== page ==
The English Civil War was a time when the whole social order was in question and religious fanaticism and superstition – opposite sides of the same coin – were rife. When nothing is certain nothing is safe, and fear can easily be exploited. Matthew Hopkins, self-styled Witchfinder General, and his sadistic sidekick carry out witch-hunts for fun and profit, until a girl is raped and her fiancé vows revenge. A powerful, bleak, beautifully photographed film in which the tranquil East Anglian landscape provides a background to unspeakable (and unflinchingly presented) violence.
UK 1968, 87 minutes, Dir: Michael Reeves
All war is bad, but civil war must be the worst. Apart from the grief of friends and families rent by differing allegiances, it is a time when there is no generally accepted authority and the unscrupulous can exploit the weak virtually unchecked. The English Civil War was further complicated by the fragmentation of the Protestant religion: there was no generally accepted faith either. At such a time superstition makes as much sense as anything, and can also be exploited. Matthew Hopkins sets himself up as Witchfinder General and roams East Anglia with his sadistic sidekick, John Stearne. People are only too glad to get rid of witches, and the ‘witches’ can usually be made to confess – one way or another. The trade brings the two men money, sexual favours (willing or not) and, above all, power. Anybody can be a witch, if Hopkins says so. Until a girl is raped and her fiancé, Richard Marshall, vows revenge.
Many critics have approached Witchfinder General as an up-market Hammer Horror, perhaps because Vincent Price plays the evil villain. Unfortunately it’s not, it’s a historical drama. While his story is fictionalised, Matthew Hopkins was a real person, and what you see on the screen actually happened, to someone or other, around this time. Director Michael Reeves doesn’t go in for understatement or cartoon violence, and parts of the film aren’t easy to watch – you may wish you’d
brought a couch to hide behind. This is real, it happened, it was brutal, people got hurt.
If you can bear it, it’s a brilliant film: some have called it a masterpiece. The central performances are uniformly good (Price isn’t allowed to camp it up) and it’s beautifully photographed, with the peaceful landscape a poignant backdrop to the horror. Reeves’ view of humanity in this film seems unrelentingly bleak, and he died, apparently by his own hand, aged
only 24 and having made only three films: the others, Revenge of the Blood Beast and The Sorcerer, are seldom seen. Witchfinder was made on a shoestring, but after it big-budget offers poured in. According to his friend and collaborator, John Coquillon, at the time of his death Reeves was excited about a new film, starring an unknown young actor riding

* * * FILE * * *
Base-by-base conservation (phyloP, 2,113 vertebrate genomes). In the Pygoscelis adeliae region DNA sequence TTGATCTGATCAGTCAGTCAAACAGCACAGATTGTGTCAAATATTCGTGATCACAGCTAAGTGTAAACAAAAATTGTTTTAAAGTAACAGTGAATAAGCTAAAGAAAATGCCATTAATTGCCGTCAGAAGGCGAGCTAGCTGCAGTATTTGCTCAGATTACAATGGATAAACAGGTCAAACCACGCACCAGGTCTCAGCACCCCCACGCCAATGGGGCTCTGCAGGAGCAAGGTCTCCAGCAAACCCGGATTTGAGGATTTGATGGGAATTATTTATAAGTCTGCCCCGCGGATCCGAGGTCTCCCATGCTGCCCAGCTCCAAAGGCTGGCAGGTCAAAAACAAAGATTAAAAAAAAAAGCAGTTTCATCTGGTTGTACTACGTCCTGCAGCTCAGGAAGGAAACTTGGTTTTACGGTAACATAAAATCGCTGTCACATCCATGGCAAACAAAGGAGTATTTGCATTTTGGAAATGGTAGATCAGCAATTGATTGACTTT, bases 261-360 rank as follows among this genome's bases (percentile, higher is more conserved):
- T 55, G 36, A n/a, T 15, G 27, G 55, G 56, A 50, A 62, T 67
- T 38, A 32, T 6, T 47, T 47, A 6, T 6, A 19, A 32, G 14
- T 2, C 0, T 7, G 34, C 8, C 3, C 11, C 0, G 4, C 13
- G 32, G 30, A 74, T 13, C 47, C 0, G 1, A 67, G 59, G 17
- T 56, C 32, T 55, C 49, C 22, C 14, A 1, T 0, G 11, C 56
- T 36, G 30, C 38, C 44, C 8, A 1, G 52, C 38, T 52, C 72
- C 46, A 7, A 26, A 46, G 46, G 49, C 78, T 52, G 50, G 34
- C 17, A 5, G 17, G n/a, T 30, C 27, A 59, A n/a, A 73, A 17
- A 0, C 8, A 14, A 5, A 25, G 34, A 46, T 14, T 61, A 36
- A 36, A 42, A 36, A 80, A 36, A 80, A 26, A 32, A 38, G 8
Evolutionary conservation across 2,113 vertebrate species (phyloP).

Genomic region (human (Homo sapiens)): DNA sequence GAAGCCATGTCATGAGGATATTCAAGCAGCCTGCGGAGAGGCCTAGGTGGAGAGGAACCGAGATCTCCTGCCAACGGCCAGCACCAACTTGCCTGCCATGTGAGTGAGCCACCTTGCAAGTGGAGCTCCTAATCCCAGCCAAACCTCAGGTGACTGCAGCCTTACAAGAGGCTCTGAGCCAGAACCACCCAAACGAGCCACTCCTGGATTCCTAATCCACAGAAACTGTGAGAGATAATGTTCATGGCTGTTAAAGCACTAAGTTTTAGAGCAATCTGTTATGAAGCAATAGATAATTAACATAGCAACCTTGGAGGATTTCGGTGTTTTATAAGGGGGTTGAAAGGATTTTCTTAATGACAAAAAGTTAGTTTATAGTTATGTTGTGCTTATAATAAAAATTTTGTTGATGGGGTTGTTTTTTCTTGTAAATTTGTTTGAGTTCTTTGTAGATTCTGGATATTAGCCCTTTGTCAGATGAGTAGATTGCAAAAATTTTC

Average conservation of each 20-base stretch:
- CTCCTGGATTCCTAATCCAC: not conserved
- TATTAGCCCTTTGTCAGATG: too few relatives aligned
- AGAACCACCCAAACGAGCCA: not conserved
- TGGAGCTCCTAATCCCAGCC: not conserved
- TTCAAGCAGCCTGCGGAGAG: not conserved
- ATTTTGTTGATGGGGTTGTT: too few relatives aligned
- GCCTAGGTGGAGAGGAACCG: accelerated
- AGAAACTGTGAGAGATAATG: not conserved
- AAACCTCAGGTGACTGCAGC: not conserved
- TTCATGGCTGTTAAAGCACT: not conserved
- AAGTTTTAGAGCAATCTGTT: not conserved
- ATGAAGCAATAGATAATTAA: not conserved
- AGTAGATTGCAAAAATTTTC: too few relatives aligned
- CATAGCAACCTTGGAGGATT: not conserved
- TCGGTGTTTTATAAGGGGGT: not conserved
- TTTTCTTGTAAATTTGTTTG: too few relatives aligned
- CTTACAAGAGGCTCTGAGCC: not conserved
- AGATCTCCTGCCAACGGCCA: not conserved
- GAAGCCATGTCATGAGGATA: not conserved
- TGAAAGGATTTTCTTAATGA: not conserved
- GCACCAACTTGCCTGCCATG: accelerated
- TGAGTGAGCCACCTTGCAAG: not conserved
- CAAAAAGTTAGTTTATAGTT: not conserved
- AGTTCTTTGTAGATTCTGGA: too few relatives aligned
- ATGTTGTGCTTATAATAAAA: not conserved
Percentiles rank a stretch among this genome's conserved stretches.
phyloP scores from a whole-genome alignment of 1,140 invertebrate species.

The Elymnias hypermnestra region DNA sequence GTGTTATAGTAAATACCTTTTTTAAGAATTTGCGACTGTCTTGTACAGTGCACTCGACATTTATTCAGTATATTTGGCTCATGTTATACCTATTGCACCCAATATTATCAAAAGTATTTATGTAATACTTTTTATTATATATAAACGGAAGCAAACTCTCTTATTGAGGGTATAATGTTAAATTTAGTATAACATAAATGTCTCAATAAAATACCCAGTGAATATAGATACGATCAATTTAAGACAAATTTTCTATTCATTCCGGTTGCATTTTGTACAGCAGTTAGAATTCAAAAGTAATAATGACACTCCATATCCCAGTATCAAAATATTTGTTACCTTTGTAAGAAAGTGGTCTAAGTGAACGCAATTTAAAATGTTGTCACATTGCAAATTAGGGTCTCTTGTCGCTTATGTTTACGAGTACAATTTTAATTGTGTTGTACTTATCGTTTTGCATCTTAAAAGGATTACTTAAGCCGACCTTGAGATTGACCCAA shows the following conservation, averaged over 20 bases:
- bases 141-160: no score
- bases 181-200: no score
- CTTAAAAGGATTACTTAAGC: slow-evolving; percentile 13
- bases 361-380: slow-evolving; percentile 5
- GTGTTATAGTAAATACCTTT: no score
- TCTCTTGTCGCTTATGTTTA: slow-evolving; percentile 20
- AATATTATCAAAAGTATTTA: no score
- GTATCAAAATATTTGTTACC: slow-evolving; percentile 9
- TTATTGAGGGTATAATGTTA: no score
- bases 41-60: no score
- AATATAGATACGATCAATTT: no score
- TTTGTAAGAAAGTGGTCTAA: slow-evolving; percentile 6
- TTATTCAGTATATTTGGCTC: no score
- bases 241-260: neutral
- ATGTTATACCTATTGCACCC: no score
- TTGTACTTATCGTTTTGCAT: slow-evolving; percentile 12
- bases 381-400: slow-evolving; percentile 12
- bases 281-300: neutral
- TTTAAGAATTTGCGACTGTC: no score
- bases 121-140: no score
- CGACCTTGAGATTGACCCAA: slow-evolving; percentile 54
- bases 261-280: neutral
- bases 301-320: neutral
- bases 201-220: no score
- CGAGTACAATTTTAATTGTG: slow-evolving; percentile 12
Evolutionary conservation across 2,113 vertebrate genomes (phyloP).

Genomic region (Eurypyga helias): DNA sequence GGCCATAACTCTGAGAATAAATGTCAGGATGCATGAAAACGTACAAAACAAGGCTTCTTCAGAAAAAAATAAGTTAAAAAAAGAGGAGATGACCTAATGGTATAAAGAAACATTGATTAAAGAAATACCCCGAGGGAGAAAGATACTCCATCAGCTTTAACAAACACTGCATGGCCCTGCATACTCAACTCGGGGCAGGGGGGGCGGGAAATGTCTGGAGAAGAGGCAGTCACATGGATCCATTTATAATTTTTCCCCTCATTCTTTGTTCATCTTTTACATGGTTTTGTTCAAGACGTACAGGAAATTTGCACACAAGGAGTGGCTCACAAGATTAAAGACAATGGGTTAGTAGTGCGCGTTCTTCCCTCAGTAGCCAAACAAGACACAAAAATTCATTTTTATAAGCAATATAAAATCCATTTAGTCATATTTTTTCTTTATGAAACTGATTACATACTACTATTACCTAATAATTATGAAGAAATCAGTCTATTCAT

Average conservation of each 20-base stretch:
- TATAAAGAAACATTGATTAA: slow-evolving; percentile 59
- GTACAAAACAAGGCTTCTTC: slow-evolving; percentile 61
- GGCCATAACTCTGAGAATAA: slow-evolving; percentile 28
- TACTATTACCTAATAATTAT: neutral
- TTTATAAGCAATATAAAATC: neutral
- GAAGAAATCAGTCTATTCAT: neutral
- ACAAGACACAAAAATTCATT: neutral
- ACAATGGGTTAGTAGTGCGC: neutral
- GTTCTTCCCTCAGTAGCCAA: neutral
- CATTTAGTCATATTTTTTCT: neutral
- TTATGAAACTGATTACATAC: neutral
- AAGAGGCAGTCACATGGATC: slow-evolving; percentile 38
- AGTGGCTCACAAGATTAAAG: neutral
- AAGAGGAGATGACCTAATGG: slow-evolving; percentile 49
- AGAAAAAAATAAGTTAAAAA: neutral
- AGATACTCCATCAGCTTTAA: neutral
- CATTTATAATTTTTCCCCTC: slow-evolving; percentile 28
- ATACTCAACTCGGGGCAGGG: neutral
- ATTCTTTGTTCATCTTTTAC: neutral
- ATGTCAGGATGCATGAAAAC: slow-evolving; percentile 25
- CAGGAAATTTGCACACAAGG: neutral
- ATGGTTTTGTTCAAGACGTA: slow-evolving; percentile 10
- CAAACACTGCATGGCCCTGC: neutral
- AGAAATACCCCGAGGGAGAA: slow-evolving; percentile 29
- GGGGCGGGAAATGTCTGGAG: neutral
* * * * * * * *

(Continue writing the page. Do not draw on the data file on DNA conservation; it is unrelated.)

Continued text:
around the USA on a motorbike. The provisional title was Easy Rider.
Matthew Hopkins – Vincent Price
Richard Marshall – Ian Ogilvy
John Stearne – Robert Russell
John Lowe – Ruper Davies
Sara – Hilary Dwyer
Director – Michael Reeves
Screenplay – Michael Reeves
from a novel by – Ronald Bassett
Photography – John Coquillon
Music – Paul Ferris
- “Rollicking stuff but wholly unbelievable. Some relief from the sepia photography would have been welcome.”
- “If one takes away the ‘darkening’ (effect), the colour looks as though it had been beautiful. And if one takes away the darkening violence, it seemed a simple Western laced with the then great 1930s Russian films. One guesses Derek Malcolm only watched 101 films!”
- “Not a bad comedy – for a horror film!”
- “Horror relieved by English cowboys.”
- “Very descriptive music!”
- “Hammy, amateurish & dated – 1960s.”
- “Melodramatic, stereotyped 60s-type with some hammy acting. Ill-fitting music. Historically suspect, too.”
- “More than a touch of Monty Python about this. Full marks for screaming & spitting but not much else – & what a travesty of a portrayal of Cromwell.”
- “Gruesome – & that was just the acting!”
- “Didn’t anyone tell the actors that they were meant to be in the 17th century ???”
- “Risible. So low budget they presumably had no money for script or screenplay.”
- “Every cliche in the book!”
- “Cliche ridden (with) wooden acting: like Monty Python but nastier. To think it was made in 1968 – more like 1948!”
- “Pity about the film quality – did this make it (indecipherable)? Witchfinder General – about the only special advisor appointment not made by the ‘Blair Administration’ (sic) yet!”